From Alternative Schools to School Choice in the Vancouver School District, 1960s to the Neoliberal Present
Keywords:alternative programs, school choice, education market, educational inequality, neoliberal reforms, policy history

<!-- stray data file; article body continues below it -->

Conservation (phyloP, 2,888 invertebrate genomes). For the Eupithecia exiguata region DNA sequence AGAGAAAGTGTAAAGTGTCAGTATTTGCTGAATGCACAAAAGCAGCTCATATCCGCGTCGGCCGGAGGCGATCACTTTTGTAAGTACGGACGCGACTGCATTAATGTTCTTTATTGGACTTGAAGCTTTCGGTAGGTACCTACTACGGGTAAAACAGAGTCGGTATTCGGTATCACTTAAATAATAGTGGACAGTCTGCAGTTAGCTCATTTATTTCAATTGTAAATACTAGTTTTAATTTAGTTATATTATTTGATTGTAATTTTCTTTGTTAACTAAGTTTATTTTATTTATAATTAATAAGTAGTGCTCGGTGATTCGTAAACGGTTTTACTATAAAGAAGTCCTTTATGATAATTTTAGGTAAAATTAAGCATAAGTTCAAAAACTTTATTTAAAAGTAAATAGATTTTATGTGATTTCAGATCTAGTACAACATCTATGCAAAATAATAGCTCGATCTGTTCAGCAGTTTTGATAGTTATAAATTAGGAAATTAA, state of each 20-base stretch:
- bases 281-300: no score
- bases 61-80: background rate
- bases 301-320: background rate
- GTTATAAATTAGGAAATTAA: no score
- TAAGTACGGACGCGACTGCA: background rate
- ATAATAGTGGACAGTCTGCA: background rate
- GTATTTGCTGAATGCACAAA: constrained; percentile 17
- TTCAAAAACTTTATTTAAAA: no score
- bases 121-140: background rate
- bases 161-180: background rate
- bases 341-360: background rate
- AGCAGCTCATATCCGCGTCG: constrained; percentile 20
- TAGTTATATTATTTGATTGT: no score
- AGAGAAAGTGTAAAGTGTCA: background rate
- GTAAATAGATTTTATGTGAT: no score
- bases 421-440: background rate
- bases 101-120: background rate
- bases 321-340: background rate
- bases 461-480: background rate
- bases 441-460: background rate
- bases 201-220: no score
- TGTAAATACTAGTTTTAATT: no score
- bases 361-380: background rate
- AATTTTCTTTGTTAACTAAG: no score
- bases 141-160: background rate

This article examines the transformation over time of alternative secondary school programs in Vancou- ver, British Columbia (BC). It approaches school choice from a historical standpoint, to make the point that today’s choice policies are neither entirely recent nor entirely neoliberal in origin. Instead, they are built on past precedent and policy flowing from the right and left of the spectrum. The article traces the alternative schools that first emerged in the 1960s, and the Vancouver school board’s subsequent absorption of them to offer new, alternative programs beyond its regular secondary school curriculum. Vancouver’s alternative secondary programs were soon organized into two distinctive types: (1) remedial rehabilitative alternatives, and (2) selective district specified alternatives. New policy, institutional changes, and philosophical changes in the education sector allowed both types of alternatives to exist, but over time encouraged district specified alternatives to thrive. The provincial School Amendment Act of 2002 represented a watershed for choice as we know it today. It opened attendance boundaries across BC and gave districts the tools to generate their own revenues. Freezing the per-pupil funding it provided to districts at the same time, the provincial government induced districts to compete with one another to recruit students domestically and internationally in order to secure revenue. District specified programs in Vancouver became a key to the district’s competitive ability. By elucidating some of this history of different alternative and choice programs, at the secondary level in Vancouver, this article adds considerable perspective to the current theoretical discussion about how neoliberal philosophy is changing choice in Canadian schools.
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